On 11/09/2010 10:59 PM, Bill Davidsen wrote:
> On 10-11-09 11:49 AM, Dennis Jacobfeuerborn wrote:
>> AFAIK there are some issues with that benchmark not being free.
>> What I'm basically looking for is a simple comparison of a few key metrics
>> between common setups. For example a simple bonnie++ run on XenPV and
>> KVM+virtio_blk could already give people at least some baseline numbers.
> I'd be happy to run some benchmarks. I've got some identical (if humble)
> machines... Would you want just a Xen vs. KVM? If so, what parameters or
> setup options would provide the best apples to apples comparison?
> The machines are;
> - quad core athlon II x4
> - 4gb ddr3
> - 1x 7200rom 500GB drive
> - Fedora 14, stripped (but identical) installs
> If these are too low end for useful results, let me know. Otherwise,
> I'll fire up Xen under Michael's 2.6.32-25-172 kernel with the stock
> 4.0.1 hypervisor on one machine, and can use the stock KVM/QEMU setup
> for another.
> Assuming all is fine, would it matter whether the VMs were F14 vs CentOS
> I was thinking 3x runs each of;
> - bonnie++
> - Recompile Michael's kernel
> - ?? Please make suggestions
Thanks for the offer. The services which have in the past shown significant
differences (my experience) are small, with lots of connects and io.
Examples are NNTP (ak usenet news) and POP mail servers. I suspect that
DHCP and DNS have too little io to show the effect, but I never had enough
load to know. Unless web service has a lot of dynamic content, I doubt it
would have enough load to show the difference unless someone has server
image and load generator to use. I could probably dig up a simulated load
for NNTP, but I don't have an easy way to preload a server. My days of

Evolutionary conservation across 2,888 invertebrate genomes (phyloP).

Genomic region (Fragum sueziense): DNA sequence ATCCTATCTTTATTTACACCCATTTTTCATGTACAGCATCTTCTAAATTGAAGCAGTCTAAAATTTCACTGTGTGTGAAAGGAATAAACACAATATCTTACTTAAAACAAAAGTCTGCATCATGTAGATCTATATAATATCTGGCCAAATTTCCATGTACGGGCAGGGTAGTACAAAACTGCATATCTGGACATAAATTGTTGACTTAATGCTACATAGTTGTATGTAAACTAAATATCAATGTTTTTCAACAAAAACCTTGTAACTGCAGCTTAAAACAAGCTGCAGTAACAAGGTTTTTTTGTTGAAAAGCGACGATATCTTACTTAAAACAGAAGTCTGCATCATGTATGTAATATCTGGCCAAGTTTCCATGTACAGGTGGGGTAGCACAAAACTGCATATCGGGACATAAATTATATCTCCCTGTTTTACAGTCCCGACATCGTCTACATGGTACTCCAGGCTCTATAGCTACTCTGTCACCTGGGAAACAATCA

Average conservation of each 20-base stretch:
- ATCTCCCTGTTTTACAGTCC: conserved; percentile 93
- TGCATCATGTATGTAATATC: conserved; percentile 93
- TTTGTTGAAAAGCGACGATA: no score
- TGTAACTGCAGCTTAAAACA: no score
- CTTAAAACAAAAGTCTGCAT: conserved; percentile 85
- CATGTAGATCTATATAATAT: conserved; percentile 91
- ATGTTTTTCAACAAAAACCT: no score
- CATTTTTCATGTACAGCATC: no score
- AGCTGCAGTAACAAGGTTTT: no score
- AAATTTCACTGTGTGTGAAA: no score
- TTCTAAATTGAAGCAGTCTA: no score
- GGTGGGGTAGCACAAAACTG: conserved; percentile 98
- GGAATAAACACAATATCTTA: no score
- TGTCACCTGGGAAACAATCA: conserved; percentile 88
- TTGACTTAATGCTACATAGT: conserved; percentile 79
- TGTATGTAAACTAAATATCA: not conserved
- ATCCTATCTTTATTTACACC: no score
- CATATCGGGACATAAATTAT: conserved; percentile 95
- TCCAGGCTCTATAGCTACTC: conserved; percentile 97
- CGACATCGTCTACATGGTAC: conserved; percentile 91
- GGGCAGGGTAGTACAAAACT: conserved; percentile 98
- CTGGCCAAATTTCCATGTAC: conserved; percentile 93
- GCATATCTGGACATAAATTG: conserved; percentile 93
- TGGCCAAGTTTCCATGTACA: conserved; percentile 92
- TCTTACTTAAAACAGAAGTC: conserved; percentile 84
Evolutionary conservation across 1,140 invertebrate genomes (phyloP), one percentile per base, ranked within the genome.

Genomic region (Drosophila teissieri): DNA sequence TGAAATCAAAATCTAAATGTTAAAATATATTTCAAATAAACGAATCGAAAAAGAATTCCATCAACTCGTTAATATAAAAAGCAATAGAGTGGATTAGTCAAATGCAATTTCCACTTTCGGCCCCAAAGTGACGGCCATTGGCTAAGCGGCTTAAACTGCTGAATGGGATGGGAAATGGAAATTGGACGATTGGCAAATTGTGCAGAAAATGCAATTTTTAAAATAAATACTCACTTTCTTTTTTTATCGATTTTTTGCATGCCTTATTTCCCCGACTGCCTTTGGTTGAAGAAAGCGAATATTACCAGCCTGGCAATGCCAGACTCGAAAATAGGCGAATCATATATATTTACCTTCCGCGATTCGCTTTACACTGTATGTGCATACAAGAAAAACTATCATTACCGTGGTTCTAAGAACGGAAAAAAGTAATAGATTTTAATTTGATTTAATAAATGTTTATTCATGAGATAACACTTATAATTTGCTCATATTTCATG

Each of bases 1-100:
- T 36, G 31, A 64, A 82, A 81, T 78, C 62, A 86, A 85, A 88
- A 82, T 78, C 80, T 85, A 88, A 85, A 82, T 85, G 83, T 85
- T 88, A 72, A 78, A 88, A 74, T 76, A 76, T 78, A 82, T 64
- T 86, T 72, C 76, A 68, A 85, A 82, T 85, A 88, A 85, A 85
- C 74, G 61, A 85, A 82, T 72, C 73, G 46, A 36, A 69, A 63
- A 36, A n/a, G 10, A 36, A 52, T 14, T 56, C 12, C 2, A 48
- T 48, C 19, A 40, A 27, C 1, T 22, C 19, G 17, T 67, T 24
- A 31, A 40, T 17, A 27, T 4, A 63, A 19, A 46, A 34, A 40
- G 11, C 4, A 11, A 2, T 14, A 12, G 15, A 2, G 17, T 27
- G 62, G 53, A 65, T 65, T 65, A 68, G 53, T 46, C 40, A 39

generating test loads were when I ran ISP NNTP servers and only had to
provide test loading against the servers.
I think these application level benchmarks should be considered second
tier/optional because it's difficult to get realistic numbers for these.
When I'm looking for benchmarks I'm usually mostly interested in low-level
ones because they are more easy to apply to my current situation.
If I run the mysql benchmarking suite then the results may or may not be
indicative of what my app is actually doing. In comparison seeing that
Hypervisor A has only 50% of the random-i/o performance of Hypervisor B
then that can give you a good ballpark figure for all your applications
depending on how dependent they are on random-i/o access.
In the networking case I would rather opt for a plain TCP/UDP benchmark
that measures throughput and latency (and maybe connections per second) as
these numbers are useful for people running any networking service.
As for OS and hardware configuration I think it's more important to get at
least one run on each Hypervisor on the same os/hardware combination to
make them comparable. I'd obviously prefer RHEL/Centos since that's what a
lot of people run on their servers (including me) but I think Fedora would
work just as well to at least get performance comparisons of the
hypervisors relative to each other.
One important bit would be the parameters for the virtual machines as
things like for example the cache configuration can have a great impact on
the outcome i/o tests for example.
Performance aside, There is still a lot of old or small hardware that
can't do KVM at all, and which are easier to administer with a VM which can
But how important is a benchmark in this case? If you want to move them to
new hardware then you'd buy a machine with hardware virtualization support
anyway and if you can't run the VM on new hardware then you probably should
just run it on xen as you don't have a lot of options anyway.
I hope I'll eventually get my hand on a server that doesn't have to go into
production the same day it is delivered so I'm certainly interested in
participating but right now I could only deliver comparative benchmarks
from desktop type systems and my new dual core intel 4gb 7200rpm drive
notebook. Only really useful to pitch the hypervisors against each other in
relative terms but the more data the better right?